Delaware Valley Fern and Wildflower Society
2014 Field Trip Schedule
Please note that all field trips begin at 10 AM at the appointed meeting place, unless otherwise stated in the description. Some trip leaders request that you notify them that you will be participating, as noted in the trip descriptions. Please feel free to provide feedback or comments that may enhance our offerings to the Field trip coordinator, David Lauer DML1000@comcast.net.
April 19 (Saturday): Shenk’s Ferry, Lancaster County, PA
This is an informal trip to one of the best local concentrations of spring wildflowers. As described on PPL’s website, “Shenk's Ferry Wildlife Preserve" is one of the most impressive wildflower areas in the eastern United States and certainly one of the most popular natural locations in Lancaster County. PPL takes pride in preserving the glen as a wildflower sanctuary. Located just north of Pequea along the Susquehanna River in southern Lancaster County, the 50-acre glen surrounds Grubb Run off of Green Hill Road. The main wildflower trail is approximately 1 mile long and follows Grubb Run along an easy walking path on fairly flat terrain. At least 73 species of flowers bloom from mid-March until the end of May. More than 60 other species of flowers bloom during the summer and fall. Some of the more common flowers include Dutchman's breeches, wild geranium, wild ginger, Virginia bluebells, mayapple, trillium and spring beauty.” This trip is informal, and there should be many folks from other botanical groups present that day. PBC and Delaware Valley Fern and Wildflower Society members will meet at the usual time of 10 AM, but you can arrive at any time and go at your own pace. Joan King, President of the Lancaster-based Muhlenberg Botanical Society will be leading a trip begin-ning at 1 PM. (http://paplantings.blogspot.com/search/label/Muhlenberg%20Botanic%20Club%20Field%20Trips%20up%20coming).A joint trip with the Philadelphia Botanical Club.
Directions: Go south through Lancaster on Route 272, and then southwest on New Danville Pike (Route 324), and go through the town of Conestoga. At the post office veer left onto River Corner Road. In 1.3 miles you will cross River Road and the name changes to Shenks Ferry Road. At the “T” intersection with Green Hill Road, turn left, head downhill and under the railroad through the tunnel. About 200 feet ahead, bear left and drive to the parking areas near the stream crossing.
April 20 (Sunday): Haddington Woods, Cobbs Creek Park, Philadelphia, PA
This site within the Philadelphia Parks and Recreation system and formerly known as Bocce Woods, has seeps, a former quarry (presently a wetland, and an approximately 100 year old stand of trees. This woodland is transitioning from an early succession stage with tulip poplar to oak-hickory. There is also floodplain habitat, a wetland that was reconstructed in the late 1990s and an upland alder stand. A joint trip with the Philadelphia Botanical Club
Directions: We will meet at 11 AM in the Bocce Club parking lot, 6600 Vine Street, Philadelphia PA 19109.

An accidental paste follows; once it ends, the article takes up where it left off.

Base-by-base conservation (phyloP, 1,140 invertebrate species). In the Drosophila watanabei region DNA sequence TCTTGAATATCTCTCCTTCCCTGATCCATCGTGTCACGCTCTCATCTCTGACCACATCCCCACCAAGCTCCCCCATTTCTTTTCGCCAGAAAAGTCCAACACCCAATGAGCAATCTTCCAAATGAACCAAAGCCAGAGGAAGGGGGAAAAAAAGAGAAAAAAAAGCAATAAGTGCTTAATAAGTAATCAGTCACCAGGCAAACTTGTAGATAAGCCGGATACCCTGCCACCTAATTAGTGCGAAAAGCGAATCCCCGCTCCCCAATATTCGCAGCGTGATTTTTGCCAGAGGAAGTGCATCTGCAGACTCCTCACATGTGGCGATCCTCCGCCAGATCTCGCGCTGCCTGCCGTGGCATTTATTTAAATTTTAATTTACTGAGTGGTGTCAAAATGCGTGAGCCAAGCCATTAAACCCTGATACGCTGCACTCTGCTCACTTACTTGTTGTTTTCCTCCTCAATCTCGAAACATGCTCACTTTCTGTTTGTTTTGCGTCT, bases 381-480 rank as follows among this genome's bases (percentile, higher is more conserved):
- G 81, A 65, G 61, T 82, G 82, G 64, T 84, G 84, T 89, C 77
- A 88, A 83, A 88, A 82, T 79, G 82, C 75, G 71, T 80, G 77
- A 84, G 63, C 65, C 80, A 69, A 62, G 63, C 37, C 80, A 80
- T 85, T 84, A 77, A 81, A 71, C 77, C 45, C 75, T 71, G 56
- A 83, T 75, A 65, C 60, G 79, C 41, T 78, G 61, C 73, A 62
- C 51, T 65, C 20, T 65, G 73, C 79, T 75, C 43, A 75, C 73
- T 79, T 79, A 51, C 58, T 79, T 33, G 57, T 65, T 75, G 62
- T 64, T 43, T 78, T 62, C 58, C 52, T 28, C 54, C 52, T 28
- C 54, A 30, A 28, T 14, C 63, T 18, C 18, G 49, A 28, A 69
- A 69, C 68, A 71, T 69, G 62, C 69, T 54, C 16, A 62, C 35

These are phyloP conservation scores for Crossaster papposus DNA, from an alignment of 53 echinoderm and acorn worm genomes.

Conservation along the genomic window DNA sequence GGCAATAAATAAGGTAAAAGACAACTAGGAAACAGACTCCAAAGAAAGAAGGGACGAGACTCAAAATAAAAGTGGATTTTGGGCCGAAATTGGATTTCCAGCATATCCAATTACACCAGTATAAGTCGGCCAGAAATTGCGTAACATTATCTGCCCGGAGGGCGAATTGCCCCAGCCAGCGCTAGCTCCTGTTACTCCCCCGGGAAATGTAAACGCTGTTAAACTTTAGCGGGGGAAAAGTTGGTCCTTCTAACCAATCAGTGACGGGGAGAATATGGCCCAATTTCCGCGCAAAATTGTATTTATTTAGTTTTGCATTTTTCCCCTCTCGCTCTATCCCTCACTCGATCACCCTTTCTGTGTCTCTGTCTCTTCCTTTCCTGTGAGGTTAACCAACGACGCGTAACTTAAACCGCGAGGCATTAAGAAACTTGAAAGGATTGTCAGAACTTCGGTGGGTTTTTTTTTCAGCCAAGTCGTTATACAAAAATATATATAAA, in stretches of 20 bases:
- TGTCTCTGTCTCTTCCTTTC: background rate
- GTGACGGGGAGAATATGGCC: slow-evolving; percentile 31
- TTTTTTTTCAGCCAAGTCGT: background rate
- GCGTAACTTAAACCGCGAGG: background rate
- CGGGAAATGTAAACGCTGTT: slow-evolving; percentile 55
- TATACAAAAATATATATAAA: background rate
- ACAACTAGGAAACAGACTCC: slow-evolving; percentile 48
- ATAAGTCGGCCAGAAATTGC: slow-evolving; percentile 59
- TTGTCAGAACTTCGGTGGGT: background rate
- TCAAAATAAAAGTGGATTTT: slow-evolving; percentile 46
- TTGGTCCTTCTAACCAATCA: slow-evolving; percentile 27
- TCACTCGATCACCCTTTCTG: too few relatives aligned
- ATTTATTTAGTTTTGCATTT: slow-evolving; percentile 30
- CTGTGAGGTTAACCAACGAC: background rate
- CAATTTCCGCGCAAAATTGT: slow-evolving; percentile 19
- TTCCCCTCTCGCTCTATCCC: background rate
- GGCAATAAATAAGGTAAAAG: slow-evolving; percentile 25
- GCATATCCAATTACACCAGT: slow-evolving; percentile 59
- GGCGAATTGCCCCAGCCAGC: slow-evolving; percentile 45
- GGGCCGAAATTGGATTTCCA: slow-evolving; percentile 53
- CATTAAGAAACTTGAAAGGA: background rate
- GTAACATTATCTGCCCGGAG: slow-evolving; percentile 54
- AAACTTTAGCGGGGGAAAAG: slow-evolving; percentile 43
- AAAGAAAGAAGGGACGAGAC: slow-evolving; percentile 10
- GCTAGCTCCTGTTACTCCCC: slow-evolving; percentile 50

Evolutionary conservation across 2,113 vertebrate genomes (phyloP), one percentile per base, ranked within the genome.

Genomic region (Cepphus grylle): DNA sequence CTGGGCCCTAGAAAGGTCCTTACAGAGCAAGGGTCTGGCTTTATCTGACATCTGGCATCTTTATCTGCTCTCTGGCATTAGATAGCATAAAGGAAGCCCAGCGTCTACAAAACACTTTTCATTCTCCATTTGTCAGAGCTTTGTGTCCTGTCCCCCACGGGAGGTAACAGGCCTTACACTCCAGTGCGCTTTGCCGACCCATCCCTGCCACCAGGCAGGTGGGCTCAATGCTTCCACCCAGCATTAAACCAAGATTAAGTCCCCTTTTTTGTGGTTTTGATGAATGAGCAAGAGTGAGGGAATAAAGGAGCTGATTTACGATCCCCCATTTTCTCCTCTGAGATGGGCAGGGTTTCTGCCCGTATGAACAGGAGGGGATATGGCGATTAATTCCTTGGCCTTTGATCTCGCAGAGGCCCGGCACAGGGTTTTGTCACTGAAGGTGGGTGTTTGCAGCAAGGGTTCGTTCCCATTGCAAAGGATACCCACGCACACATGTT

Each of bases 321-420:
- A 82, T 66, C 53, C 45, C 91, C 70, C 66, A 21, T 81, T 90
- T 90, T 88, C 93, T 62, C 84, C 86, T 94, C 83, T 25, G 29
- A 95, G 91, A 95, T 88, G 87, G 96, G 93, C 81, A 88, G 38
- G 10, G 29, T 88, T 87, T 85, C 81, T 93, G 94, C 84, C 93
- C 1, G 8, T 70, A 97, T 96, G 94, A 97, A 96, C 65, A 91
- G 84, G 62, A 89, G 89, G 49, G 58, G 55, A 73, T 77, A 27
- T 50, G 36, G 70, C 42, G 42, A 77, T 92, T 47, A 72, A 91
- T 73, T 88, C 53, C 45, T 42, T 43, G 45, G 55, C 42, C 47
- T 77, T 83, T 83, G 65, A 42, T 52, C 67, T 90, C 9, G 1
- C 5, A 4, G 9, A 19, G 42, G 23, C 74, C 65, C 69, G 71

Leader: David Hewitt, email: Hewitt@wagnerfreeinstitute.org
May 3-4 (Saturday, Sunday) “Little Cove,” and Shippensburg area, Franklin, Cumberland and Adams Counties, PA
Our leader, Larry Klotz, is a resident botanist in this area and very familiar with the local flora. On Saturday we will visit “Little Cove,” in the scenic southwestern corner of Franklin County. The varied topography and substrates support a rich vernal flora including Trillium sessile, Delphinium tricorne, Jeffersonia diphylla, Chaerophyllum procumbens, Hydrophyllum macrophyllum, Phacelia dubia, Opuntia humifusa, Primula (Dodecatheon) meadia, Ptelea trifoliata, and many other species. We'll stay overnight just south of Shippensburg PA (Super 8 motel, 3648 Old Scotland Road, I-81 Ext 20 on Right of 696, Scotland, PA 17201). Breakfast at 8 AM on Sunday, and then we'll head to several sites as follows and as time permits: 1. Mountain Run Pond, a Nature Conservancy Preserve in eastern Franklin County, to see a large population of Golden Club (Orontium aquaticum) in bloom. 2. Michaux State Forest, northern Adams County, at the crossing of State Route233 and Shippensburg-Arendtsville Road, to see Iris verna in bloom. 3. The Appalachian Trail in the floodplain forest of the Conodoguinet Creek in Middlesex, near the interchange of the PA Turnpike with I-81, to see nice stands of Virginia bluebells plus many other species. The Bluebells would typically be in peak bloom around the last weekend of April to the first weekend of May, but every year is different. 4. The Conodoguinet Creek floodplain forest in Camp Hill to see a vast population of Virginia Bluebells on a steep slope, plus some White Trout-Lilies (Erythronium albidum). The trip will end by 3 PM. Pre-registration requested to ensure proper communications etc. Please email David Lauer, Field Trip Coordinator, (DML1000@comcast.net) if you plan to attend. Participation is possible for only Saturday or only Sunday; just let us know when you expect to participate and provide contact information. This is a joint trip with the Philadelphia Botanical Club
Directions: Meet on Saturday at the Milky Way Restaurant, 99 Path Valley Road (State Route 75), Fort Loudon, north of the intersection of U.S. 30. We will then carpool or caravan to the junction of State Route 456 (Little Cove Road) and Red Rock Road, within view of the Maryland border. Moderate walking is required. Long pants and boots or sturdy shoes are recommended. Please make your own motel reservations; the Super 8 mentioned above is advised, but if you stay elsewhere, please let us know.